Unquestionably, developing a skilled and prepared workforce is a challenge that is interwoven into the fabric of the education system.  But STEM educators … somehow… seem to bear the brunt if not all of the blame when the product of the system does not seem to align with the demand from industry. More to the point, for more than 100 years, the blame for the skills gap has been placed at the feet of the secondary education system … and more specifically at the feet of the teachers and counselors that stand on the front lines of that system.

For the Love of Learning: Making School Worse, Faster

I love technology, and I use it every single day. I teach with it, and I learn with it. Without technology, my teaching and learning would suffer. However, too much of what is being sold as “Education Technology” merely shoehorns technology in a way that supplements traditional, less-than-optimal teaching and learning practices which ultimately leads the classroom to revert to the way it was before. Here are three mistakes schools and teachers make when integrating technology:

Microsoft at 40, the iPad at 5 and the always-changing nature of tech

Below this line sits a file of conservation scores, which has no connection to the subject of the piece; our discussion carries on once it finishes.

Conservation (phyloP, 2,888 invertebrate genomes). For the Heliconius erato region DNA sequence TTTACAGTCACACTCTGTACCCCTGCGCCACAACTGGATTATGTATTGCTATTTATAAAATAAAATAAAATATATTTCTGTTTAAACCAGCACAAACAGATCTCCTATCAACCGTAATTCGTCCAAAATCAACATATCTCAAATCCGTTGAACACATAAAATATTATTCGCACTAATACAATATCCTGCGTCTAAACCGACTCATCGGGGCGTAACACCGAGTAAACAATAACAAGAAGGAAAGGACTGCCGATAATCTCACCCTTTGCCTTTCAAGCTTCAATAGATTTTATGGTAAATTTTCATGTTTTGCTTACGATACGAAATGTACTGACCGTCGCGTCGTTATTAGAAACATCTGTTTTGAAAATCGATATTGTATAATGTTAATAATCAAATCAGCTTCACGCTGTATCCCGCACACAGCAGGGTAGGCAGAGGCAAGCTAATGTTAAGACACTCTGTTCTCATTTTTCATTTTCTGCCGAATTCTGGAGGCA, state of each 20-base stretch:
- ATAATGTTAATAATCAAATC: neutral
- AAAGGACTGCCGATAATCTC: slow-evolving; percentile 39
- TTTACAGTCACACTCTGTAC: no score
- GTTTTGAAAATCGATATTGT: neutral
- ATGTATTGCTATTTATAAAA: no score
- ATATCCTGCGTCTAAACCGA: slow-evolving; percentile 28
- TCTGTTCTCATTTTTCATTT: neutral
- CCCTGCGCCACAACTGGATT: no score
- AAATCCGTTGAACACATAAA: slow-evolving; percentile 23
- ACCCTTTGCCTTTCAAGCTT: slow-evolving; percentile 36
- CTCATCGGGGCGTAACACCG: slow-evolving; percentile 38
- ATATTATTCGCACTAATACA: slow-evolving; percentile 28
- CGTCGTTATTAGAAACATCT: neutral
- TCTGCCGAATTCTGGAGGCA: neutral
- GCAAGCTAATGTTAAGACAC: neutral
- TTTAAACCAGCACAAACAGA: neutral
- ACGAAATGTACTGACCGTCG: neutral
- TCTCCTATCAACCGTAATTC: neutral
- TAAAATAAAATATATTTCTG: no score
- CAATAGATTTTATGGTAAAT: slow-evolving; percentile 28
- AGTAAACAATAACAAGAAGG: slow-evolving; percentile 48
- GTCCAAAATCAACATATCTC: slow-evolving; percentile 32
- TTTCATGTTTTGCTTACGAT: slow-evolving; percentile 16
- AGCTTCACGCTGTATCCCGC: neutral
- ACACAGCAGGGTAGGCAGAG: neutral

At Microsoft, it's certainly better for the company to focus on the future, rather than the past. That's partially because the last decade has been difficult for the company. In fact, the last five years have been particularly challenging, with Microsoft being passed in market cap and mindshare by the likes of Apple and Google.

U.S. must stem slide by allocating sufficient resources to educate its students

Resources and technology are crucial to a proper education in math and sciences. However, schools all over the country struggle due to a scarcity of both. We students in New England should take education into our own hands and try to remedy our education system's shortcomings by making the best of the resources we have. Yet, our efforts remain futile. No amount of textbooks (obsolete textbooks, at that) or Internet research can compare with the access to a well-stocked student library or rich databases.